California condor (Gymnogyps californianus) ) is the only remaining member of its genus in the family Cathartidae, and is one of the rarest bird species in the world. California condors are obligate scavengers that primarily feed on large mammalian carcasses (e.g., deer (family Cervidae), elk (Cervus canadensis ssp. nannodes), feral pigs (Sus scrofa), livestock (domestic ungulates), horses (Equus ferus caballus), pinnipeds (family Otariidae); however, medium- to small-sized carrion (e.g., rabbit (Family Leporidae) and squirrel (family Scuridae)) also are utilized.

Currently, California condors predominately forage in open terrain of foothill grassland and oak savanna habitats, and at coastal sites in central California (birds released from Big Sur and Pinnacles National Park), but have also been observed feeding in more wooded areas, though this is less common (J. Grantham 2010 pers. comm.).

California condor nesting habitat was found in steep remote mountainous or canyon terrain on rock or cliff escarpments. These areas tended to be separate from foraging areas, which were typically open grasslands and oak savannas (Meretsky et al. 1992). Roosts, found in or near both foraging and nesting habitat areas consisted of large trees or snags with open lateral branches or cliff faces and rock spires with available perches. California condors have also been known to nest in the cavities of old-growth giant sequoias in the southern Sierra Nevada mountain range or coast redwoods along the central coast of California (Koford 1953). In all cases, condors do not build nests, but move sand, twigs, rock, and other materials around in nest sites to create the appropriately shaped substrate required for egg laying (Snyder and Snyder 2000). Nesting habitat is used year round by breeding pairs as they spend an 8-month period tending to their egg or chick in the nest (Snyder, 1983).  Reference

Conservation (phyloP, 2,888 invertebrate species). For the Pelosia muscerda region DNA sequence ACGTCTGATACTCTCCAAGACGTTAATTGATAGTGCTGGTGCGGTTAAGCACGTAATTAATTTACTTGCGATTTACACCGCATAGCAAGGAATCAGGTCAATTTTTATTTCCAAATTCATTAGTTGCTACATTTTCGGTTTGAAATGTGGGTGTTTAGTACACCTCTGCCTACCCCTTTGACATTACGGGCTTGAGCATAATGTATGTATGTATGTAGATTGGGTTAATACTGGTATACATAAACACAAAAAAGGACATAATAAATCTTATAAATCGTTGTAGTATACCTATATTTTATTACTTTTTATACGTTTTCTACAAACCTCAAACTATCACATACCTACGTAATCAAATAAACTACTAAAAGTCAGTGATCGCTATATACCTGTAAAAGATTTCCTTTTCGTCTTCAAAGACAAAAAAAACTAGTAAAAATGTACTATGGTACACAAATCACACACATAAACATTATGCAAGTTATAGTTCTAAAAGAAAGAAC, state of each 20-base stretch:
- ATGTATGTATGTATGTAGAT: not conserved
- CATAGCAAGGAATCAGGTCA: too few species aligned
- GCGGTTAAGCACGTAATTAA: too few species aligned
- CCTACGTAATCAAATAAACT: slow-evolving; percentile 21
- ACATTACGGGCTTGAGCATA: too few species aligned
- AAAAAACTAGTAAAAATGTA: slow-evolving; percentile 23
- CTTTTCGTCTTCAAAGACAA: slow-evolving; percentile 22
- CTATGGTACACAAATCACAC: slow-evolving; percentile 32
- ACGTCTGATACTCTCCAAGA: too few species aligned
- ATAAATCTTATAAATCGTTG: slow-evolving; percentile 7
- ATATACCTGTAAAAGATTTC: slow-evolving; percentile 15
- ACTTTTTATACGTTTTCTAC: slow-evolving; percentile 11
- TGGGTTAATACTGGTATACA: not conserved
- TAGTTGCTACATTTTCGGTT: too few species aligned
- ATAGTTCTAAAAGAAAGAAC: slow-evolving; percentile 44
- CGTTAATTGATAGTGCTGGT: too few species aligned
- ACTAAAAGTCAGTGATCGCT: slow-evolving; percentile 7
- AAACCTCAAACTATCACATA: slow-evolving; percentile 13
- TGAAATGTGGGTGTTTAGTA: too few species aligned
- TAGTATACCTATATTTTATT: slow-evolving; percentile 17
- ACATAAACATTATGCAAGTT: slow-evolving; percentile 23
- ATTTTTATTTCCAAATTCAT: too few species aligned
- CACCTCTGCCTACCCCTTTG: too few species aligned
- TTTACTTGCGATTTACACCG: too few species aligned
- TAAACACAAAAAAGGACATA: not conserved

Federal Status


California Status


Home Range and Critical Habitat

Photo credits: header (cropped) – Walt Benn on Flickr, featured image – Joe Lewis on Flickr